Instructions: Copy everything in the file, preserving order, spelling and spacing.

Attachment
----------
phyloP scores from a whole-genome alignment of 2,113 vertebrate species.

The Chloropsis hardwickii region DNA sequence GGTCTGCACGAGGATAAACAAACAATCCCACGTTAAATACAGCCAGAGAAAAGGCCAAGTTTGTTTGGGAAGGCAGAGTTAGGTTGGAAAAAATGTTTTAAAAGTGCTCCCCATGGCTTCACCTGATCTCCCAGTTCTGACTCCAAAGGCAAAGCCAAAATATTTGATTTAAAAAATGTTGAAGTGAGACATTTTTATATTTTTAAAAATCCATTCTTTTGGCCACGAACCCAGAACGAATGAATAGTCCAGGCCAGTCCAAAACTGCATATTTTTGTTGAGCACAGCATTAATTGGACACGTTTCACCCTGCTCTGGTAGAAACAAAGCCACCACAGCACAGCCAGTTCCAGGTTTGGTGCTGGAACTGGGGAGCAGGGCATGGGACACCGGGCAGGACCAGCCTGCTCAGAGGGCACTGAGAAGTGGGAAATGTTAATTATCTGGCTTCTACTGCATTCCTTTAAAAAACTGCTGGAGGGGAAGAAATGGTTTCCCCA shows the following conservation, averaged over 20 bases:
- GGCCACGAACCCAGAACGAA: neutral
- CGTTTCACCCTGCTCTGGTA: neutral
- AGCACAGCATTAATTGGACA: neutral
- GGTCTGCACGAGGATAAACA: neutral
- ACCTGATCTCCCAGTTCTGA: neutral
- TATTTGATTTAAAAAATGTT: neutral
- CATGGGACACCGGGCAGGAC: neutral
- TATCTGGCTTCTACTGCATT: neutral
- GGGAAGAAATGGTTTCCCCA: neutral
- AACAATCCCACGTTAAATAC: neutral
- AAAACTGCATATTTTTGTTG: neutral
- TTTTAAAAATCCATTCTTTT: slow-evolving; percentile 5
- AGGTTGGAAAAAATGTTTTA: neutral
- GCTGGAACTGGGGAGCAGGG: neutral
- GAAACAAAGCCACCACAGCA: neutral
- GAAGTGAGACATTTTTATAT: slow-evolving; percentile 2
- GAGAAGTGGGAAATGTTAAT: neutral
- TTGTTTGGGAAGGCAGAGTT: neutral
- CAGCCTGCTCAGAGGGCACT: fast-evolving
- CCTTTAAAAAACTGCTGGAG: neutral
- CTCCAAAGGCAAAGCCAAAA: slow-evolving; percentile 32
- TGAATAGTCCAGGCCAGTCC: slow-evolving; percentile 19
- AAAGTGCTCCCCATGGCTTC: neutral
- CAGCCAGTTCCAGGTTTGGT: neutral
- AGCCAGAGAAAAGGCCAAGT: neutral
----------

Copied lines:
phyloP scores from a whole-genome alignment of 2,113 vertebrate species.

The Chloropsis hardwickii region DNA sequence GGTCTGCACGAGGATAAACAAACAATCCCACGTTAAATACAGCCAGAGAAAAGGCCAAGTTTGTTTGGGAAGGCAGAGTTAGGTTGGAAAAAATGTTTTAAAAGTGCTCCCCATGGCTTCACCTGATCTCCCAGTTCTGACTCCAAAGGCAAAGCCAAAATATTTGATTTAAAAAATGTTGAAGTGAGACATTTTTATATTTTTAAAAATCCATTCTTTTGGCCACGAACCCAGAACGAATGAATAGTCCAGGCCAGTCCAAAACTGCATATTTTTGTTGAGCACAGCATTAATTGGACACGTTTCACCCTGCTCTGGTAGAAACAAAGCCACCACAGCACAGCCAGTTCCAGGTTTGGTGCTGGAACTGGGGAGCAGGGCATGGGACACCGGGCAGGACCAGCCTGCTCAGAGGGCACTGAGAAGTGGGAAATGTTAATTATCTGGCTTCTACTGCATTCCTTTAAAAAACTGCTGGAGGGGAAGAAATGGTTTCCCCA shows the following conservation, averaged over 20 bases:
- GGCCACGAACCCAGAACGAA: neutral
- CGTTTCACCCTGCTCTGGTA: neutral
- AGCACAGCATTAATTGGACA: neutral
- GGTCTGCACGAGGATAAACA: neutral
- ACCTGATCTCCCAGTTCTGA: neutral
- TATTTGATTTAAAAAATGTT: neutral
- CATGGGACACCGGGCAGGAC: neutral
- TATCTGGCTTCTACTGCATT: neutral
- GGGAAGAAATGGTTTCCCCA: neutral
- AACAATCCCACGTTAAATAC: neutral
- AAAACTGCATATTTTTGTTG: neutral
- TTTTAAAAATCCATTCTTTT: slow-evolving; percentile 5
- AGGTTGGAAAAAATGTTTTA: neutral
- GCTGGAACTGGGGAGCAGGG: neutral
- GAAACAAAGCCACCACAGCA: neutral
- GAAGTGAGACATTTTTATAT: slow-evolving; percentile 2
- GAGAAGTGGGAAATGTTAAT: neutral
- TTGTTTGGGAAGGCAGAGTT: neutral
- CAGCCTGCTCAGAGGGCACT: fast-evolving
- CCTTTAAAAAACTGCTGGAG: neutral
- CTCCAAAGGCAAAGCCAAAA: slow-evolving; percentile 32
- TGAATAGTCCAGGCCAGTCC: slow-evolving; percentile 19
- AAAGTGCTCCCCATGGCTTC: neutral
- CAGCCAGTTCCAGGTTTGGT: neutral
- AGCCAGAGAAAAGGCCAAGT: neutral